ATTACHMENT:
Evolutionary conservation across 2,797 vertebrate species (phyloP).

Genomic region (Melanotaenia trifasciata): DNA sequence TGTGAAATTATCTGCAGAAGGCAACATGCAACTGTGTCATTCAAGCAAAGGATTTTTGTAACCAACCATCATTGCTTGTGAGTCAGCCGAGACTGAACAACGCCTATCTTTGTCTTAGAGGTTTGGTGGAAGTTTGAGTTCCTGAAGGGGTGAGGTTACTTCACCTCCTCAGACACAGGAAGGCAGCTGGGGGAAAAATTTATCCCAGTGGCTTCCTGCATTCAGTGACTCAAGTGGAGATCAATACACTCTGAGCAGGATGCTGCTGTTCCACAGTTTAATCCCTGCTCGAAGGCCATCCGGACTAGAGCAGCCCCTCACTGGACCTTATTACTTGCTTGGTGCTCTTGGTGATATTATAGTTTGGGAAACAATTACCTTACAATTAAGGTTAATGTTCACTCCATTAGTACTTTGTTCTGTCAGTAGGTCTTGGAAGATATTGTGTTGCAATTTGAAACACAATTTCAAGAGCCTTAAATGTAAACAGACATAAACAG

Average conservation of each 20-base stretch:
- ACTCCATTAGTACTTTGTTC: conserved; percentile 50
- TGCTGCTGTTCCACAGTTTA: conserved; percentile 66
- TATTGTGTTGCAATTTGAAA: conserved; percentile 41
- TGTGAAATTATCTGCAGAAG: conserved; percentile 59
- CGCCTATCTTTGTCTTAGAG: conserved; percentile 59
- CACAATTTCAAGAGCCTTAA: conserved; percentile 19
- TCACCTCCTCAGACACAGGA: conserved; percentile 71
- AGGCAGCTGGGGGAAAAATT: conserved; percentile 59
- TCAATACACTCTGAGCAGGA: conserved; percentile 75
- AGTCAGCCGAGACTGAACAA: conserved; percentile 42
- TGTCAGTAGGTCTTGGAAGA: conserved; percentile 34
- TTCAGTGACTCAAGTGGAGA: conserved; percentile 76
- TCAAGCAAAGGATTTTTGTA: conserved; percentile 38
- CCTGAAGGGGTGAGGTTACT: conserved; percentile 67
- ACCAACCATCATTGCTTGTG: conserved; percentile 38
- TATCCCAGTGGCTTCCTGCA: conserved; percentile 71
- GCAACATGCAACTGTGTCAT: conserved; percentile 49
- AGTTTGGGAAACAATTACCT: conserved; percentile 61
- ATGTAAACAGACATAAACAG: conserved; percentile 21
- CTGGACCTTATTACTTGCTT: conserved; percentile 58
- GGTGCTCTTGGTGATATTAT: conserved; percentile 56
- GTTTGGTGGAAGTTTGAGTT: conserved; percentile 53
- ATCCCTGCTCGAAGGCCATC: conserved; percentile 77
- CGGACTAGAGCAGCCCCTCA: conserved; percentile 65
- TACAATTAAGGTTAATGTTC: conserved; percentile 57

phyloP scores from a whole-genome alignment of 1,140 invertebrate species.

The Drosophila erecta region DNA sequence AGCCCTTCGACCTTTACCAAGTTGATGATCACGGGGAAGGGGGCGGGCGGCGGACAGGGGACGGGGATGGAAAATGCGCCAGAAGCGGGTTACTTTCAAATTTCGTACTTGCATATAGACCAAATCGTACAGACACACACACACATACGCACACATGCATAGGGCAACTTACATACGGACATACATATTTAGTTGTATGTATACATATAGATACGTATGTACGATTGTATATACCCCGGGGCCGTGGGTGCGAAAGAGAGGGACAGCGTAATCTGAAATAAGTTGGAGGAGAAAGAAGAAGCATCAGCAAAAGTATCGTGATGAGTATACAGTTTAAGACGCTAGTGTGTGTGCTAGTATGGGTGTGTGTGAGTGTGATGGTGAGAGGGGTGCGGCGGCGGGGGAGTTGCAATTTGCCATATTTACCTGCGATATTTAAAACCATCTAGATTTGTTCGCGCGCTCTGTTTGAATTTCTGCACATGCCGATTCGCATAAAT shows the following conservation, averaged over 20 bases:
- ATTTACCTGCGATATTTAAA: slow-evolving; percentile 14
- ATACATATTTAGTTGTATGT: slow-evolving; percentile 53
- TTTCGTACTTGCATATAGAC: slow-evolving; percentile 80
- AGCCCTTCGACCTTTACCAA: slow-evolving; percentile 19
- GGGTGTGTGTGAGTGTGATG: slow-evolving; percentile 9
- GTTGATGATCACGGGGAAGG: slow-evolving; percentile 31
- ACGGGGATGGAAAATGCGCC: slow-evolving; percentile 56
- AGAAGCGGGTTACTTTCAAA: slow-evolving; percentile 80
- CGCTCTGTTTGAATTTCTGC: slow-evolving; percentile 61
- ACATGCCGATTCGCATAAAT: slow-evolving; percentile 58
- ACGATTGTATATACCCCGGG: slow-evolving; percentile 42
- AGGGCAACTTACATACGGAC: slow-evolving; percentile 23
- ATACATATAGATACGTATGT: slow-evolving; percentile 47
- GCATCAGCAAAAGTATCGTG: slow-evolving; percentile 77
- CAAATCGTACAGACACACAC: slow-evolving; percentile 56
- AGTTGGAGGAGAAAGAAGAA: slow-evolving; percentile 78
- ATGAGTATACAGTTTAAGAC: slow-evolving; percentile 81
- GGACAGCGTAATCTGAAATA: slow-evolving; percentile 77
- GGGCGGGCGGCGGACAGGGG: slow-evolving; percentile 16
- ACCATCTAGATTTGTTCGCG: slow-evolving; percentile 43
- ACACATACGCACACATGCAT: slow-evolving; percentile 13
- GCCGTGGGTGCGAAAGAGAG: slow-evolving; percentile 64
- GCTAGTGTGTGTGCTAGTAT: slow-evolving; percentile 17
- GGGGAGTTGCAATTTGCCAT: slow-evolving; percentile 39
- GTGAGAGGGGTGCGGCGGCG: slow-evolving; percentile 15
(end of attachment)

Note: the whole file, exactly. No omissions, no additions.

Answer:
Evolutionary conservation across 2,797 vertebrate species (phyloP).

Genomic region (Melanotaenia trifasciata): DNA sequence TGTGAAATTATCTGCAGAAGGCAACATGCAACTGTGTCATTCAAGCAAAGGATTTTTGTAACCAACCATCATTGCTTGTGAGTCAGCCGAGACTGAACAACGCCTATCTTTGTCTTAGAGGTTTGGTGGAAGTTTGAGTTCCTGAAGGGGTGAGGTTACTTCACCTCCTCAGACACAGGAAGGCAGCTGGGGGAAAAATTTATCCCAGTGGCTTCCTGCATTCAGTGACTCAAGTGGAGATCAATACACTCTGAGCAGGATGCTGCTGTTCCACAGTTTAATCCCTGCTCGAAGGCCATCCGGACTAGAGCAGCCCCTCACTGGACCTTATTACTTGCTTGGTGCTCTTGGTGATATTATAGTTTGGGAAACAATTACCTTACAATTAAGGTTAATGTTCACTCCATTAGTACTTTGTTCTGTCAGTAGGTCTTGGAAGATATTGTGTTGCAATTTGAAACACAATTTCAAGAGCCTTAAATGTAAACAGACATAAACAG

Average conservation of each 20-base stretch:
- ACTCCATTAGTACTTTGTTC: conserved; percentile 50
- TGCTGCTGTTCCACAGTTTA: conserved; percentile 66
- TATTGTGTTGCAATTTGAAA: conserved; percentile 41
- TGTGAAATTATCTGCAGAAG: conserved; percentile 59
- CGCCTATCTTTGTCTTAGAG: conserved; percentile 59
- CACAATTTCAAGAGCCTTAA: conserved; percentile 19
- TCACCTCCTCAGACACAGGA: conserved; percentile 71
- AGGCAGCTGGGGGAAAAATT: conserved; percentile 59
- TCAATACACTCTGAGCAGGA: conserved; percentile 75
- AGTCAGCCGAGACTGAACAA: conserved; percentile 42
- TGTCAGTAGGTCTTGGAAGA: conserved; percentile 34
- TTCAGTGACTCAAGTGGAGA: conserved; percentile 76
- TCAAGCAAAGGATTTTTGTA: conserved; percentile 38
- CCTGAAGGGGTGAGGTTACT: conserved; percentile 67
- ACCAACCATCATTGCTTGTG: conserved; percentile 38
- TATCCCAGTGGCTTCCTGCA: conserved; percentile 71
- GCAACATGCAACTGTGTCAT: conserved; percentile 49
- AGTTTGGGAAACAATTACCT: conserved; percentile 61
- ATGTAAACAGACATAAACAG: conserved; percentile 21
- CTGGACCTTATTACTTGCTT: conserved; percentile 58
- GGTGCTCTTGGTGATATTAT: conserved; percentile 56
- GTTTGGTGGAAGTTTGAGTT: conserved; percentile 53
- ATCCCTGCTCGAAGGCCATC: conserved; percentile 77
- CGGACTAGAGCAGCCCCTCA: conserved; percentile 65
- TACAATTAAGGTTAATGTTC: conserved; percentile 57

phyloP scores from a whole-genome alignment of 1,140 invertebrate species.

The Drosophila erecta region DNA sequence AGCCCTTCGACCTTTACCAAGTTGATGATCACGGGGAAGGGGGCGGGCGGCGGACAGGGGACGGGGATGGAAAATGCGCCAGAAGCGGGTTACTTTCAAATTTCGTACTTGCATATAGACCAAATCGTACAGACACACACACACATACGCACACATGCATAGGGCAACTTACATACGGACATACATATTTAGTTGTATGTATACATATAGATACGTATGTACGATTGTATATACCCCGGGGCCGTGGGTGCGAAAGAGAGGGACAGCGTAATCTGAAATAAGTTGGAGGAGAAAGAAGAAGCATCAGCAAAAGTATCGTGATGAGTATACAGTTTAAGACGCTAGTGTGTGTGCTAGTATGGGTGTGTGTGAGTGTGATGGTGAGAGGGGTGCGGCGGCGGGGGAGTTGCAATTTGCCATATTTACCTGCGATATTTAAAACCATCTAGATTTGTTCGCGCGCTCTGTTTGAATTTCTGCACATGCCGATTCGCATAAAT shows the following conservation, averaged over 20 bases:
- ATTTACCTGCGATATTTAAA: slow-evolving; percentile 14
- ATACATATTTAGTTGTATGT: slow-evolving; percentile 53
- TTTCGTACTTGCATATAGAC: slow-evolving; percentile 80
- AGCCCTTCGACCTTTACCAA: slow-evolving; percentile 19
- GGGTGTGTGTGAGTGTGATG: slow-evolving; percentile 9
- GTTGATGATCACGGGGAAGG: slow-evolving; percentile 31
- ACGGGGATGGAAAATGCGCC: slow-evolving; percentile 56
- AGAAGCGGGTTACTTTCAAA: slow-evolving; percentile 80
- CGCTCTGTTTGAATTTCTGC: slow-evolving; percentile 61
- ACATGCCGATTCGCATAAAT: slow-evolving; percentile 58
- ACGATTGTATATACCCCGGG: slow-evolving; percentile 42
- AGGGCAACTTACATACGGAC: slow-evolving; percentile 23
- ATACATATAGATACGTATGT: slow-evolving; percentile 47
- GCATCAGCAAAAGTATCGTG: slow-evolving; percentile 77
- CAAATCGTACAGACACACAC: slow-evolving; percentile 56
- AGTTGGAGGAGAAAGAAGAA: slow-evolving; percentile 78
- ATGAGTATACAGTTTAAGAC: slow-evolving; percentile 81
- GGACAGCGTAATCTGAAATA: slow-evolving; percentile 77
- GGGCGGGCGGCGGACAGGGG: slow-evolving; percentile 16
- ACCATCTAGATTTGTTCGCG: slow-evolving; percentile 43
- ACACATACGCACACATGCAT: slow-evolving; percentile 13
- GCCGTGGGTGCGAAAGAGAG: slow-evolving; percentile 64
- GCTAGTGTGTGTGCTAGTAT: slow-evolving; percentile 17
- GGGGAGTTGCAATTTGCCAT: slow-evolving; percentile 39
- GTGAGAGGGGTGCGGCGGCG: slow-evolving; percentile 15